Flavors: Asparagus, Black Pepper, Broccoli, Butter, Mushrooms, Vegetal
It looks good and smells good, like a Dian Hong should. The taste is nothing remarkable though: some malt, some cherry, some sweetness. Kinda reminds me Yunnan Gongfu Fragrant Black from Teavivre but waaay less interesting and lower quality. Nothing remarkable at all and what it does have declines rapidly over the subsequent steeping replaced by off-putting astringency.
One of the rare teas that I am surprised why does Yunnan Sourcing offer them: their other teas are so much better. Not going to buy it again for sure.
Flavors: Cherry, Malt, Sweet
This tea (the Spring 2018 version) steadily grew on me over the course of finishing a 50 g. It has a luxurious smell and appearance while dry: tight golden and black curls redolent with malt, sweet potato and carrots – and a heavy dusting of magical golden dust everywhere, which I LOVE.
The taste is strong, fairly complex and instantly recognizable: dark chocolate, malt, sweet potato, floral, flowers and some sweetness. It does well with gong fu and Western brewing, but goes downhill rapidly with subsequent steepings.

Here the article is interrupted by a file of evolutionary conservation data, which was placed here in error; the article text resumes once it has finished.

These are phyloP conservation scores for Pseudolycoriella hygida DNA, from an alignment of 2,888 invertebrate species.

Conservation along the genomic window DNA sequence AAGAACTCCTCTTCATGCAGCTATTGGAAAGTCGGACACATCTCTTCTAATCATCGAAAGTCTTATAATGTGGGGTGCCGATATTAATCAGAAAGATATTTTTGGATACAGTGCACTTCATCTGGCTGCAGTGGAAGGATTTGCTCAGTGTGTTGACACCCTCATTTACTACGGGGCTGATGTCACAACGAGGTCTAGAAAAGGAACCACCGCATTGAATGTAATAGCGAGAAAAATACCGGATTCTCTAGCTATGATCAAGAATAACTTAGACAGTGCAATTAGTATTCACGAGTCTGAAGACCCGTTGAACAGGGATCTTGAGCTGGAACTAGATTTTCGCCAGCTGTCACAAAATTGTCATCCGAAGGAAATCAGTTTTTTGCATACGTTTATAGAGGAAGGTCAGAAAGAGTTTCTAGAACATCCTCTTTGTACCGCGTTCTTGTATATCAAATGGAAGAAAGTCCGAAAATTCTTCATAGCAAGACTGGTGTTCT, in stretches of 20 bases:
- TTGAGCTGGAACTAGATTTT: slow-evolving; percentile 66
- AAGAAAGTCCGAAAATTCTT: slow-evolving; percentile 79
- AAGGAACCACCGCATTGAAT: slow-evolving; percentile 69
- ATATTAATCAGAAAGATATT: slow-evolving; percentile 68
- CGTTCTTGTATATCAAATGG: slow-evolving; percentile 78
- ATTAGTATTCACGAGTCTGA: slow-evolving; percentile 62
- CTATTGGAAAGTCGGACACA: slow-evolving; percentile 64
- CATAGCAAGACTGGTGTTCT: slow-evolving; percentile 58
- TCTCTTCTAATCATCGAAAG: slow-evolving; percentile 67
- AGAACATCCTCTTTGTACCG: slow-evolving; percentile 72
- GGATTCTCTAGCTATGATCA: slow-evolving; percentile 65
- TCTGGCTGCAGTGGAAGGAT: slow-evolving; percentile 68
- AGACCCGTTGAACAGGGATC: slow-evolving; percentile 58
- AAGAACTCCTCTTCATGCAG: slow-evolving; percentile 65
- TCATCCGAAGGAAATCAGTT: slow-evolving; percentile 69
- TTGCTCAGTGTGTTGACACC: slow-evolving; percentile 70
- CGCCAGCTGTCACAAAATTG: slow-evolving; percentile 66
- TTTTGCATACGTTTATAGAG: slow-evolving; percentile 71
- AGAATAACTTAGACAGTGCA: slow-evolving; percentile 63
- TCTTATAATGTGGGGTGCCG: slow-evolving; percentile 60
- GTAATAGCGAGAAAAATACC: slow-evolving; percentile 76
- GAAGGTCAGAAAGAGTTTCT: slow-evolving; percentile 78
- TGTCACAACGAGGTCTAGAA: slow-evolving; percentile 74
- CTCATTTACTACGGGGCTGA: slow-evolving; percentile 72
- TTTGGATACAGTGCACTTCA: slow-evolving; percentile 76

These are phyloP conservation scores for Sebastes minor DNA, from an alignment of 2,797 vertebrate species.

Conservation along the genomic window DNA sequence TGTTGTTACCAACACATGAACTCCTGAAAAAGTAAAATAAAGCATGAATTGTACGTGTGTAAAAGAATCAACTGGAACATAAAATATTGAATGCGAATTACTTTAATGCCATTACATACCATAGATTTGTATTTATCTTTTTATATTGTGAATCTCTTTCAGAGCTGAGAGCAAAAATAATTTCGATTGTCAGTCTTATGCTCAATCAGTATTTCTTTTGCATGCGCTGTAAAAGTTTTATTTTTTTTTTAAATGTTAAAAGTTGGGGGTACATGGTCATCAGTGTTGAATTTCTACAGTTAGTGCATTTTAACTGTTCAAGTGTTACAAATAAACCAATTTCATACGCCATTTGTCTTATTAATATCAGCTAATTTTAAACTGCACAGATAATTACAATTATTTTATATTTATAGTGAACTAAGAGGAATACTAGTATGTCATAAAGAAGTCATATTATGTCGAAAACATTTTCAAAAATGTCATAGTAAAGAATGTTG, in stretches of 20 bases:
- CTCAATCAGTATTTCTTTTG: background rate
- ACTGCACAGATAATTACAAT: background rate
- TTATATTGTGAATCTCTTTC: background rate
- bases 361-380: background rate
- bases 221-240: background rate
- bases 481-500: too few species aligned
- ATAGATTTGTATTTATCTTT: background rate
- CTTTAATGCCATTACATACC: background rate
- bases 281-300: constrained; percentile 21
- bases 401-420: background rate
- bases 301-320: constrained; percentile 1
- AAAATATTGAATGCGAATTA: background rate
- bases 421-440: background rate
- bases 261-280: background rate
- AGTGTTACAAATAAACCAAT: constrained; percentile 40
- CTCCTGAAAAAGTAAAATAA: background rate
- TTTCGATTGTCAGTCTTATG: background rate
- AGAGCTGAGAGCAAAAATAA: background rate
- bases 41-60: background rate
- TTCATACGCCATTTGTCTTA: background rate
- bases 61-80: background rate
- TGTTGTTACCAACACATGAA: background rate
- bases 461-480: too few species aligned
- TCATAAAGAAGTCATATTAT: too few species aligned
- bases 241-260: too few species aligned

Not for the folks who prefer understated teas and love to tease out multiple flavors out of them playing with the steeping conditions. This tea is ideal for drinkers who are into puers, roasted oolongs, Keemuns and other bold teas.
Flavors: Caramel, Carrot, Dark Chocolate, Flowers, Grass, Malt, Sweet Potatoes
After trying this tea in a gaiwan I decided to do the western brewing and steeped the heck out of it. I used out 3 grams and let it sit in the amount of water equivalent to a large coffee mug for 3-4 minutes. It produced a very lightly-colored yellow-green brew with a pleasant strong taste: grass, tulips, peaches, and a lot of naphtalene mothballs – but in a good way.